Teenage climate activist Greta Thunberg on Friday said calls to the corporate elite meeting in Davos to immediately disinvest in fossil fuels had been ignored.

"We had a few demands (coming into the World Economic Forum). Of course these demands have been completely ignored. We expected nothing less," Thunberg told reporters in the Swiss ski resort on the last day of the conference.

Thunberg was a highlight of the 50th edition of the conference, drawing massive attention including barbs by US Secretary Steven Mnuchin who on Thursday told the teen to go "study economics".

Asked about Mnuchin's comments, the Swede said: "Of course it has no effect. We are being criticised like that all the time."

"If we cared about that, we would not be able to do what we do. We put ourselves in the spotlight."

Swedish climate activist Greta Thunberg marched in a "Friday for future" youth demonstration in Davos on Friday on the sideline of the World Economic Forum (WEF) annual meeting Swedish climate activist Greta Thunberg marched in a "Friday for future" youth demonstration in Davos on Friday on the sideline of the World Economic Forum (WEF) annual meeting Photo: AFP / Fabrice COFFRINI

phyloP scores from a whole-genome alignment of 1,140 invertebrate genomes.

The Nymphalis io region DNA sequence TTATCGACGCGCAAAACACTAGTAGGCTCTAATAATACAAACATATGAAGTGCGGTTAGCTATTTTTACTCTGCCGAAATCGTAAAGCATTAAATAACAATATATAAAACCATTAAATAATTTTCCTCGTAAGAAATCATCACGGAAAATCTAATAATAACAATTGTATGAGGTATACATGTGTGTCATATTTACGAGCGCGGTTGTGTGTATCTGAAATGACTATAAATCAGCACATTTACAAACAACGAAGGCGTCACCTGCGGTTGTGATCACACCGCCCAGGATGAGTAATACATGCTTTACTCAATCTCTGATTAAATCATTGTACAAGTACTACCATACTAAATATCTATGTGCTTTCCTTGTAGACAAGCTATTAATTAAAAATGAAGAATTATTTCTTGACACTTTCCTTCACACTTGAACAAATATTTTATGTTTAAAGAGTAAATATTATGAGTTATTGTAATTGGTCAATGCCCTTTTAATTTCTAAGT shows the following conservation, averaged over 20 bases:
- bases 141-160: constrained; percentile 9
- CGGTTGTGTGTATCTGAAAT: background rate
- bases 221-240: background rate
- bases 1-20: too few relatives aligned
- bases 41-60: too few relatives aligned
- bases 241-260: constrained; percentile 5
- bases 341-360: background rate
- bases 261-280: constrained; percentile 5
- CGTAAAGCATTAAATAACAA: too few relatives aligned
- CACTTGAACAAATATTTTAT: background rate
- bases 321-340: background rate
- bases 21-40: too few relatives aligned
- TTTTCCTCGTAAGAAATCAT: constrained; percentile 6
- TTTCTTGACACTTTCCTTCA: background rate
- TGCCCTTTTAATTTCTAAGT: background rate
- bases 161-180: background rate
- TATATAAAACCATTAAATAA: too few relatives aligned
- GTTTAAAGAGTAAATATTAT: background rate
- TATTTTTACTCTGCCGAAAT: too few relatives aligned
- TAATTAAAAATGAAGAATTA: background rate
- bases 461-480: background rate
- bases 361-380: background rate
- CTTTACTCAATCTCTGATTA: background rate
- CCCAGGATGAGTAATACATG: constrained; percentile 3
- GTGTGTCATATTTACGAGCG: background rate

The spat between Mnuchin and Thunberg underlined the tensions over climate change at the World Economic Forum (WEF) in Davos, where governments and major firms have come under pressure to act now on global warming.

Asked about the 17-year-old's demand for an immediate halt to investment in fossil fuels, Mnuchin said on Thursday:

"Is she the chief economist? Who is she? I'm confused," adding after a pause that it was "a joke".

"After she goes and studies economics in college, she can come back and explain that to us."

In a speech on Tuesday, US President Donald Trump castigated the "prophets of doom" that predict a climate "apocalypse", in comments widely seen as an attack on Thunberg who sat in the audience.

But either by accident or design, there was no meeting between Trump and Thunberg at the forum.